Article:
BBC's Community Ambassador Program 2023
Building Better Communities will be providing a radical twist to our Community Ambassador Program. We have partnered with the Monroe Group to provide the Colony Apartment community with the best resources available for them to prosper in society. We will be offering an array of new programs geared towards residents becoming homeowners. We are even revisiting our partnership with Great Southern Homes to look at potential neighnorhoods for a fresh start right here in Richland County. For more details join the BBC Mailing list. Our monthly newsletters will share all upcoming events and community programs we are implementing for the 2023 year! Allied Air has become a strong partner with BBC and has been providing resources and assistance with programing for several years.
Days after Christmas, residents living in the Colony Apartments were displaced due to busted water pipes, no heat and a gas leak. Various organizations came together to provide transportation, food and supplies to residents who had to leave their homes and move into over 11 hotels across the city. Here are just a few of the photos from a joint effort that is still ongoing! Teamwork Makes The Dream Work!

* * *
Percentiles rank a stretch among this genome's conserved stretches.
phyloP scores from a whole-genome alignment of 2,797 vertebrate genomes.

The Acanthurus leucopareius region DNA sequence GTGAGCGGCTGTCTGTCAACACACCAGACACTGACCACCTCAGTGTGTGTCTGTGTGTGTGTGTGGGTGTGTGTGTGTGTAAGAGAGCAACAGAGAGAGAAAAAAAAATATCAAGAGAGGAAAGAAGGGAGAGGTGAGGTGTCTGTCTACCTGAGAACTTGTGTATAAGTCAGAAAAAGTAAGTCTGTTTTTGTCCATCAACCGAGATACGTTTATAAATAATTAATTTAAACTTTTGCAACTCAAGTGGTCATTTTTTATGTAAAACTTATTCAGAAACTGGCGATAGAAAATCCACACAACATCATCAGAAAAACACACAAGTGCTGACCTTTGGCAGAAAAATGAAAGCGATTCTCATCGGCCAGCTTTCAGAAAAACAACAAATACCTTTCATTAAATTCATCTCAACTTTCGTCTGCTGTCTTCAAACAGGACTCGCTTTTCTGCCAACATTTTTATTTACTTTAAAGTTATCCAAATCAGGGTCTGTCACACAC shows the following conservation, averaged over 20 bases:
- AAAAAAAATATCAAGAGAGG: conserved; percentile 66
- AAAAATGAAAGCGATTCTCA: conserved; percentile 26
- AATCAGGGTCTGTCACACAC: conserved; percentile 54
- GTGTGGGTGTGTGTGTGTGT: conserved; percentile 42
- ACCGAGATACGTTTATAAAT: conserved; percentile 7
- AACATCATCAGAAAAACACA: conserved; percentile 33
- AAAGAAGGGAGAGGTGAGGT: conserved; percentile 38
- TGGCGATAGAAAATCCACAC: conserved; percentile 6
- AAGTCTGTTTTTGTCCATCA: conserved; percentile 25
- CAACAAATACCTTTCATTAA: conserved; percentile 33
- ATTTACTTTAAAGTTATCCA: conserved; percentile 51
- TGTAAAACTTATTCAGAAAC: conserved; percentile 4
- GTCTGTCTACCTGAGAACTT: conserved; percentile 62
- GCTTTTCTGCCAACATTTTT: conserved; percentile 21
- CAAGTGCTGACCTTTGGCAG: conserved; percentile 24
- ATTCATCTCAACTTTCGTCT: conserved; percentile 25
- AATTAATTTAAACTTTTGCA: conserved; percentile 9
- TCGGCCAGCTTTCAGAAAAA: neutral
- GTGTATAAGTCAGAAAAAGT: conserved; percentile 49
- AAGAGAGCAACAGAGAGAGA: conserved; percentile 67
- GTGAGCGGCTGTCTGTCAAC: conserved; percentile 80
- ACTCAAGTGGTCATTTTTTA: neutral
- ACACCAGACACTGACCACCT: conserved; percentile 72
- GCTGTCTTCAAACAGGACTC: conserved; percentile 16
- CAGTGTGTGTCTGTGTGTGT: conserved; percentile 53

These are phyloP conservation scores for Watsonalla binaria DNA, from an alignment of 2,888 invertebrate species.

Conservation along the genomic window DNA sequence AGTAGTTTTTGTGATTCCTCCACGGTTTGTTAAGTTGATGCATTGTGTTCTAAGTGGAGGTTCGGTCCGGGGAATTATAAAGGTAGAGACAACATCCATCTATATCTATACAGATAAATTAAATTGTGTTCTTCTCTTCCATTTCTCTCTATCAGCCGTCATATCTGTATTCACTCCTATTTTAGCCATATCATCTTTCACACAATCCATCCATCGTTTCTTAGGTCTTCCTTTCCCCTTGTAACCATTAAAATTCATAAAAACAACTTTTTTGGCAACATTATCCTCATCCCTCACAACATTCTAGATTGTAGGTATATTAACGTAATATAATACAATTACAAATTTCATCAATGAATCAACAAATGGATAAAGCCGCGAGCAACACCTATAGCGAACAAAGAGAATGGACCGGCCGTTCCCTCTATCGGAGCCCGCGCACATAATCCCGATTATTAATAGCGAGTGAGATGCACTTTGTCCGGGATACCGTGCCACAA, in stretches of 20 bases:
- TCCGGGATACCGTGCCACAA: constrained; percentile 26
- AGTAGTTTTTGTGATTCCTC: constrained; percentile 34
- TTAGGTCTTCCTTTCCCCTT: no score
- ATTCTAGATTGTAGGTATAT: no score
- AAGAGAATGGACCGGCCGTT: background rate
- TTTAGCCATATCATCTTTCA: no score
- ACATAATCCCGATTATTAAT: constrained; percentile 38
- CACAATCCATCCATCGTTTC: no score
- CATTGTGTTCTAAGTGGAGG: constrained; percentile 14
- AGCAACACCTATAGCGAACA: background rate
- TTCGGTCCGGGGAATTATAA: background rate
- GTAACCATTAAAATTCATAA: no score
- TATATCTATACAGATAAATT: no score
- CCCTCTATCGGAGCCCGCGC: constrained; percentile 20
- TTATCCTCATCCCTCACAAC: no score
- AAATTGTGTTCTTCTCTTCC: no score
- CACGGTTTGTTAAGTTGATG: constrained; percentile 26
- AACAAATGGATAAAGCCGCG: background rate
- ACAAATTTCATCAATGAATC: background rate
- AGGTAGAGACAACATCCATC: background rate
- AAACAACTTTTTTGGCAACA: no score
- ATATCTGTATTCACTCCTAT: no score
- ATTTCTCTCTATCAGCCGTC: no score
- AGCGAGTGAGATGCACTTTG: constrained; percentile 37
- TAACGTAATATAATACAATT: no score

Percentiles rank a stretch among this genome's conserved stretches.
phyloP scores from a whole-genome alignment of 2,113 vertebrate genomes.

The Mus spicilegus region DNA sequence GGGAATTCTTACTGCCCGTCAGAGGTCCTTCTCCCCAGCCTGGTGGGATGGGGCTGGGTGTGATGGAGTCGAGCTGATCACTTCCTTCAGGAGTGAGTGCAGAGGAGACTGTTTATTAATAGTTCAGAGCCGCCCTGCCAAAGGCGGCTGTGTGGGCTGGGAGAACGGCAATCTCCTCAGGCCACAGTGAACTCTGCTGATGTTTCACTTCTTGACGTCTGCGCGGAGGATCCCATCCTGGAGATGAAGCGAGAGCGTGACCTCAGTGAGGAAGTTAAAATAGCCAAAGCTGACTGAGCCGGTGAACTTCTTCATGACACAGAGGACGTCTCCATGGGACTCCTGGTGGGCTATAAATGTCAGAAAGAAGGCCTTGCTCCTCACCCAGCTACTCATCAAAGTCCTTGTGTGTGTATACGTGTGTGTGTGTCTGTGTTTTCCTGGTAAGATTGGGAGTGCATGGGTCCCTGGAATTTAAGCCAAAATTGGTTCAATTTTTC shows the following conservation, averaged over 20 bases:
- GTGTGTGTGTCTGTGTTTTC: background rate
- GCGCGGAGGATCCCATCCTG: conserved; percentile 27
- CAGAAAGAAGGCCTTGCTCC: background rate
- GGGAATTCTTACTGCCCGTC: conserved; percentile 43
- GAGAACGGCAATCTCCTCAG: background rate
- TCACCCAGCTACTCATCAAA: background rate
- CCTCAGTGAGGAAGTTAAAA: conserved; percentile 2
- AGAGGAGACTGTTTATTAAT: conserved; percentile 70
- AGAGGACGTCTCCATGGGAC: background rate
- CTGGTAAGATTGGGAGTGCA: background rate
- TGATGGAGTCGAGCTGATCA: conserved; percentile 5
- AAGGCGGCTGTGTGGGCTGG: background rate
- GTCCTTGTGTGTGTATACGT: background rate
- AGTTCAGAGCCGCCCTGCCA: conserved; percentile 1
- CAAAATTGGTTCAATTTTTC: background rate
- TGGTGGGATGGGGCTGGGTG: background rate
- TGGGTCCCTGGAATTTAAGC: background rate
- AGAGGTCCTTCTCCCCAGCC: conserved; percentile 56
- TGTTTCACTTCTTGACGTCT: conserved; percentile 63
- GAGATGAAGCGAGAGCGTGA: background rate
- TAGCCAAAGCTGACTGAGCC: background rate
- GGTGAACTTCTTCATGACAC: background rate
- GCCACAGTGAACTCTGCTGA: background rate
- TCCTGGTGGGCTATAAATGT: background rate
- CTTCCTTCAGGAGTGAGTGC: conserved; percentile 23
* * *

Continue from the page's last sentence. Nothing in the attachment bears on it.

Saving our communities will take working together. We must rebuild trust in our communities with law enforcement, politicians, religious leaders and especially with one another! A house divided will never succeed.
Celebrating 10+ Years Working With Sheriff Lott & RCSD!
A Partnership Born of Trust: Perry Bradley and Sheriff Leon Lott
At a time when public trust in and belief in the legitimacy of law enforcement is the U.S. is at a 27-year low, a remarkable partnership has flourished between the Sheriff of Richland County SC and a man whose own family member was shot and killed by a state trooper. Out of that tragedy was born an organization founded by that man, Perry Bradley and Building Better Communities, and the sustained involvement of the law enforcement officer, Sheriff Leon Lott, who personally helped Perry understand why the shooting occurred so that Perry could heal.